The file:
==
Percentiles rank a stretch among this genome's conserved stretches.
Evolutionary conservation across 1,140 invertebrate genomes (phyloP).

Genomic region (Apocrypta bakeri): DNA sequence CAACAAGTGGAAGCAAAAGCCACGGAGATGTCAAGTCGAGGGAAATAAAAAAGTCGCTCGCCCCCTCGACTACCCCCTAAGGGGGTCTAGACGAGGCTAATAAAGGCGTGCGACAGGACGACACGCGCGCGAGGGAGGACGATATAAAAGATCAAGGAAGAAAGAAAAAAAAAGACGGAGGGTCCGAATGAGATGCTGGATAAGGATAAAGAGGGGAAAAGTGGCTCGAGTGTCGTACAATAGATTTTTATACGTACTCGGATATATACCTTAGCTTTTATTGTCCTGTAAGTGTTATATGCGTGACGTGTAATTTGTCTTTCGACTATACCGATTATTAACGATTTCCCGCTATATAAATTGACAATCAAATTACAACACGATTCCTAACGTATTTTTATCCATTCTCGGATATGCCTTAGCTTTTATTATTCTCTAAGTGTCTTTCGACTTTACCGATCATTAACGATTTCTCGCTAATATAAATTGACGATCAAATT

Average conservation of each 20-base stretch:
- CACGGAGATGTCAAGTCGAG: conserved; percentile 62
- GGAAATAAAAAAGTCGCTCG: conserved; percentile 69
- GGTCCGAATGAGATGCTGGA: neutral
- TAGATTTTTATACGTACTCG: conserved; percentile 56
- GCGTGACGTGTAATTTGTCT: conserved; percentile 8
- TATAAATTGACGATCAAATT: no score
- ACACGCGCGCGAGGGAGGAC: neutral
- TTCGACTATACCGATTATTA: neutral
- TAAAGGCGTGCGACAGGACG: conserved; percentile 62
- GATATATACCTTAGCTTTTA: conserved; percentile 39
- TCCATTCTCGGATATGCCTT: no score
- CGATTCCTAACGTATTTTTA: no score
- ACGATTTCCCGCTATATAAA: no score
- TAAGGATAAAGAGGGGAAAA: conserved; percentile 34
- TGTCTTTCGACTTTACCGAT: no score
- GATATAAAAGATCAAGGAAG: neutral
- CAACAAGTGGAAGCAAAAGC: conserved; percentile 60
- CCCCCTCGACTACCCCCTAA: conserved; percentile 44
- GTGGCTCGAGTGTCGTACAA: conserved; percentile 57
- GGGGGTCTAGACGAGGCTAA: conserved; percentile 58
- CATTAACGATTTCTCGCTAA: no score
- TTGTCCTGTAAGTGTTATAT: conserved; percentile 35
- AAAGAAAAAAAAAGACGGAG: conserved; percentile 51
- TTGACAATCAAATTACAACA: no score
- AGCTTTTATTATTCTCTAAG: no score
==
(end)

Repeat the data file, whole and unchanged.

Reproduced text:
Percentiles rank a stretch among this genome's conserved stretches.
Evolutionary conservation across 1,140 invertebrate genomes (phyloP).

Genomic region (Apocrypta bakeri): DNA sequence CAACAAGTGGAAGCAAAAGCCACGGAGATGTCAAGTCGAGGGAAATAAAAAAGTCGCTCGCCCCCTCGACTACCCCCTAAGGGGGTCTAGACGAGGCTAATAAAGGCGTGCGACAGGACGACACGCGCGCGAGGGAGGACGATATAAAAGATCAAGGAAGAAAGAAAAAAAAAGACGGAGGGTCCGAATGAGATGCTGGATAAGGATAAAGAGGGGAAAAGTGGCTCGAGTGTCGTACAATAGATTTTTATACGTACTCGGATATATACCTTAGCTTTTATTGTCCTGTAAGTGTTATATGCGTGACGTGTAATTTGTCTTTCGACTATACCGATTATTAACGATTTCCCGCTATATAAATTGACAATCAAATTACAACACGATTCCTAACGTATTTTTATCCATTCTCGGATATGCCTTAGCTTTTATTATTCTCTAAGTGTCTTTCGACTTTACCGATCATTAACGATTTCTCGCTAATATAAATTGACGATCAAATT

Average conservation of each 20-base stretch:
- CACGGAGATGTCAAGTCGAG: conserved; percentile 62
- GGAAATAAAAAAGTCGCTCG: conserved; percentile 69
- GGTCCGAATGAGATGCTGGA: neutral
- TAGATTTTTATACGTACTCG: conserved; percentile 56
- GCGTGACGTGTAATTTGTCT: conserved; percentile 8
- TATAAATTGACGATCAAATT: no score
- ACACGCGCGCGAGGGAGGAC: neutral
- TTCGACTATACCGATTATTA: neutral
- TAAAGGCGTGCGACAGGACG: conserved; percentile 62
- GATATATACCTTAGCTTTTA: conserved; percentile 39
- TCCATTCTCGGATATGCCTT: no score
- CGATTCCTAACGTATTTTTA: no score
- ACGATTTCCCGCTATATAAA: no score
- TAAGGATAAAGAGGGGAAAA: conserved; percentile 34
- TGTCTTTCGACTTTACCGAT: no score
- GATATAAAAGATCAAGGAAG: neutral
- CAACAAGTGGAAGCAAAAGC: conserved; percentile 60
- CCCCCTCGACTACCCCCTAA: conserved; percentile 44
- GTGGCTCGAGTGTCGTACAA: conserved; percentile 57
- GGGGGTCTAGACGAGGCTAA: conserved; percentile 58
- CATTAACGATTTCTCGCTAA: no score
- TTGTCCTGTAAGTGTTATAT: conserved; percentile 35
- AAAGAAAAAAAAAGACGGAG: conserved; percentile 51
- TTGACAATCAAATTACAACA: no score
- AGCTTTTATTATTCTCTAAG: no score